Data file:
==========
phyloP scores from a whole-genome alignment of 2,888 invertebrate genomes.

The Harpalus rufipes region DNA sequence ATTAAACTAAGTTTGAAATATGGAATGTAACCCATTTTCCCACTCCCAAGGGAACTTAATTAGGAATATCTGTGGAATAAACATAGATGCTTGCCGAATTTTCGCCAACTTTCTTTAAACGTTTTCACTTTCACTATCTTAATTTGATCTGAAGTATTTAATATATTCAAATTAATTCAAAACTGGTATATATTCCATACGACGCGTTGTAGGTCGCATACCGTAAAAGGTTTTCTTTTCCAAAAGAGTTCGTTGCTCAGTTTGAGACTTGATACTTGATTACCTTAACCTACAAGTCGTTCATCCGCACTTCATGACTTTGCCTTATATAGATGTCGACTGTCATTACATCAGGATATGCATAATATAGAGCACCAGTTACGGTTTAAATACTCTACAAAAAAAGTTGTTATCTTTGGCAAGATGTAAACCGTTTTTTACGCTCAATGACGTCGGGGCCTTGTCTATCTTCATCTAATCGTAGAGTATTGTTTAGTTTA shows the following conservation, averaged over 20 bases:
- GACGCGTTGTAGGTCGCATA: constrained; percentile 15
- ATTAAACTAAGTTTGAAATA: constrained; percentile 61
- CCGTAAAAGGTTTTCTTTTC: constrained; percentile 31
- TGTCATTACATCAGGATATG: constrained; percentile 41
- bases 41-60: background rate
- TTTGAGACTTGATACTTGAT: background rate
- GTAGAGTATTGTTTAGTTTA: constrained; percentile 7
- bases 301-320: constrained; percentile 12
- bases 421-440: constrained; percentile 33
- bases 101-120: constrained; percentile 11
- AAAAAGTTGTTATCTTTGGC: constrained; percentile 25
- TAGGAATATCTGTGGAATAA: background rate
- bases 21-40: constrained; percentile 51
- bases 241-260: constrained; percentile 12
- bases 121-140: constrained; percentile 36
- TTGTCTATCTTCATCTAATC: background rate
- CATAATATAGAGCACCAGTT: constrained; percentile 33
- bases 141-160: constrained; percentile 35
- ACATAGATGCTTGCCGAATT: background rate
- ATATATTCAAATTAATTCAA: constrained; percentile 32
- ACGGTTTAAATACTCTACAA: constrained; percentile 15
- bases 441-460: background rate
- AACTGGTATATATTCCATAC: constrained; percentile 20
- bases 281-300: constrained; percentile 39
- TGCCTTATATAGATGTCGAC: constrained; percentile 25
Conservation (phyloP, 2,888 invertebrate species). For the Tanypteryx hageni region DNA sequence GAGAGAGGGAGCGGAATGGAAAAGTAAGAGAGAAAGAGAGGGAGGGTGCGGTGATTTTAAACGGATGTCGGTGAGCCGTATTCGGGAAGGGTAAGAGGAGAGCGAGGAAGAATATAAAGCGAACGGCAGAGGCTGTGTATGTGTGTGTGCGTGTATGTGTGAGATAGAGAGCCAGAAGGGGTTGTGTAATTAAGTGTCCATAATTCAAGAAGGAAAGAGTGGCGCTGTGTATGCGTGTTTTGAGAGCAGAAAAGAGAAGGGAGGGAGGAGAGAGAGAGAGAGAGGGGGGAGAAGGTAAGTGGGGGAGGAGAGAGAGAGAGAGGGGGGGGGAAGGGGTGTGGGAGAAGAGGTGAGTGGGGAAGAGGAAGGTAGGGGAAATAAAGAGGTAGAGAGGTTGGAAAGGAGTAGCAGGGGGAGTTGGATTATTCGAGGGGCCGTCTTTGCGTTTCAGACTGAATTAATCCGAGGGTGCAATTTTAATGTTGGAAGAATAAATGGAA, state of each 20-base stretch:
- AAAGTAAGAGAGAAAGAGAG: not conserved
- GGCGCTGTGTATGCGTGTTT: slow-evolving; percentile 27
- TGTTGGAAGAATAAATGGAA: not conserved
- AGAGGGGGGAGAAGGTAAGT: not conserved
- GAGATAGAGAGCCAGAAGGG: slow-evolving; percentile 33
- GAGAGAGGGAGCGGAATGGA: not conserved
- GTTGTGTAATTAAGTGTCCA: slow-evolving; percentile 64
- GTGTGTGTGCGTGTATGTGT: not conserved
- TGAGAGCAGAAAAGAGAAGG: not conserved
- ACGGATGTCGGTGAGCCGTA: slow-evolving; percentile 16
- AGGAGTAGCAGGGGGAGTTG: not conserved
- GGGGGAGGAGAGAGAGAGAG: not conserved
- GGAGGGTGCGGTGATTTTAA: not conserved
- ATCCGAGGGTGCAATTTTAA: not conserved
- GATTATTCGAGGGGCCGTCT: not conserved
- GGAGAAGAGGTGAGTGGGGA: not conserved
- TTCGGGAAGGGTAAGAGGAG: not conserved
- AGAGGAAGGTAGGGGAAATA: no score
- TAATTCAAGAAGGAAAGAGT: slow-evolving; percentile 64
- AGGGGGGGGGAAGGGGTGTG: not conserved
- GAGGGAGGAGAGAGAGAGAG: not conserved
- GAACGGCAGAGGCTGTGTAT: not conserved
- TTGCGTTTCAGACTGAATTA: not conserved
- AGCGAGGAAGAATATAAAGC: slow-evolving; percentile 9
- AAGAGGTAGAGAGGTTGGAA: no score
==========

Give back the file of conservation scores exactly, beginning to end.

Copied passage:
phyloP scores from a whole-genome alignment of 2,888 invertebrate genomes.

The Harpalus rufipes region DNA sequence ATTAAACTAAGTTTGAAATATGGAATGTAACCCATTTTCCCACTCCCAAGGGAACTTAATTAGGAATATCTGTGGAATAAACATAGATGCTTGCCGAATTTTCGCCAACTTTCTTTAAACGTTTTCACTTTCACTATCTTAATTTGATCTGAAGTATTTAATATATTCAAATTAATTCAAAACTGGTATATATTCCATACGACGCGTTGTAGGTCGCATACCGTAAAAGGTTTTCTTTTCCAAAAGAGTTCGTTGCTCAGTTTGAGACTTGATACTTGATTACCTTAACCTACAAGTCGTTCATCCGCACTTCATGACTTTGCCTTATATAGATGTCGACTGTCATTACATCAGGATATGCATAATATAGAGCACCAGTTACGGTTTAAATACTCTACAAAAAAAGTTGTTATCTTTGGCAAGATGTAAACCGTTTTTTACGCTCAATGACGTCGGGGCCTTGTCTATCTTCATCTAATCGTAGAGTATTGTTTAGTTTA shows the following conservation, averaged over 20 bases:
- GACGCGTTGTAGGTCGCATA: constrained; percentile 15
- ATTAAACTAAGTTTGAAATA: constrained; percentile 61
- CCGTAAAAGGTTTTCTTTTC: constrained; percentile 31
- TGTCATTACATCAGGATATG: constrained; percentile 41
- bases 41-60: background rate
- TTTGAGACTTGATACTTGAT: background rate
- GTAGAGTATTGTTTAGTTTA: constrained; percentile 7
- bases 301-320: constrained; percentile 12
- bases 421-440: constrained; percentile 33
- bases 101-120: constrained; percentile 11
- AAAAAGTTGTTATCTTTGGC: constrained; percentile 25
- TAGGAATATCTGTGGAATAA: background rate
- bases 21-40: constrained; percentile 51
- bases 241-260: constrained; percentile 12
- bases 121-140: constrained; percentile 36
- TTGTCTATCTTCATCTAATC: background rate
- CATAATATAGAGCACCAGTT: constrained; percentile 33
- bases 141-160: constrained; percentile 35
- ACATAGATGCTTGCCGAATT: background rate
- ATATATTCAAATTAATTCAA: constrained; percentile 32
- ACGGTTTAAATACTCTACAA: constrained; percentile 15
- bases 441-460: background rate
- AACTGGTATATATTCCATAC: constrained; percentile 20
- bases 281-300: constrained; percentile 39
- TGCCTTATATAGATGTCGAC: constrained; percentile 25
Conservation (phyloP, 2,888 invertebrate species). For the Tanypteryx hageni region DNA sequence GAGAGAGGGAGCGGAATGGAAAAGTAAGAGAGAAAGAGAGGGAGGGTGCGGTGATTTTAAACGGATGTCGGTGAGCCGTATTCGGGAAGGGTAAGAGGAGAGCGAGGAAGAATATAAAGCGAACGGCAGAGGCTGTGTATGTGTGTGTGCGTGTATGTGTGAGATAGAGAGCCAGAAGGGGTTGTGTAATTAAGTGTCCATAATTCAAGAAGGAAAGAGTGGCGCTGTGTATGCGTGTTTTGAGAGCAGAAAAGAGAAGGGAGGGAGGAGAGAGAGAGAGAGAGGGGGGAGAAGGTAAGTGGGGGAGGAGAGAGAGAGAGAGGGGGGGGGAAGGGGTGTGGGAGAAGAGGTGAGTGGGGAAGAGGAAGGTAGGGGAAATAAAGAGGTAGAGAGGTTGGAAAGGAGTAGCAGGGGGAGTTGGATTATTCGAGGGGCCGTCTTTGCGTTTCAGACTGAATTAATCCGAGGGTGCAATTTTAATGTTGGAAGAATAAATGGAA, state of each 20-base stretch:
- AAAGTAAGAGAGAAAGAGAG: not conserved
- GGCGCTGTGTATGCGTGTTT: slow-evolving; percentile 27
- TGTTGGAAGAATAAATGGAA: not conserved
- AGAGGGGGGAGAAGGTAAGT: not conserved
- GAGATAGAGAGCCAGAAGGG: slow-evolving; percentile 33
- GAGAGAGGGAGCGGAATGGA: not conserved
- GTTGTGTAATTAAGTGTCCA: slow-evolving; percentile 64
- GTGTGTGTGCGTGTATGTGT: not conserved
- TGAGAGCAGAAAAGAGAAGG: not conserved
- ACGGATGTCGGTGAGCCGTA: slow-evolving; percentile 16
- AGGAGTAGCAGGGGGAGTTG: not conserved
- GGGGGAGGAGAGAGAGAGAG: not conserved
- GGAGGGTGCGGTGATTTTAA: not conserved
- ATCCGAGGGTGCAATTTTAA: not conserved
- GATTATTCGAGGGGCCGTCT: not conserved
- GGAGAAGAGGTGAGTGGGGA: not conserved
- TTCGGGAAGGGTAAGAGGAG: not conserved
- AGAGGAAGGTAGGGGAAATA: no score
- TAATTCAAGAAGGAAAGAGT: slow-evolving; percentile 64
- AGGGGGGGGGAAGGGGTGTG: not conserved
- GAGGGAGGAGAGAGAGAGAG: not conserved
- GAACGGCAGAGGCTGTGTAT: not conserved
- TTGCGTTTCAGACTGAATTA: not conserved
- AGCGAGGAAGAATATAAAGC: slow-evolving; percentile 9
- AAGAGGTAGAGAGGTTGGAA: no score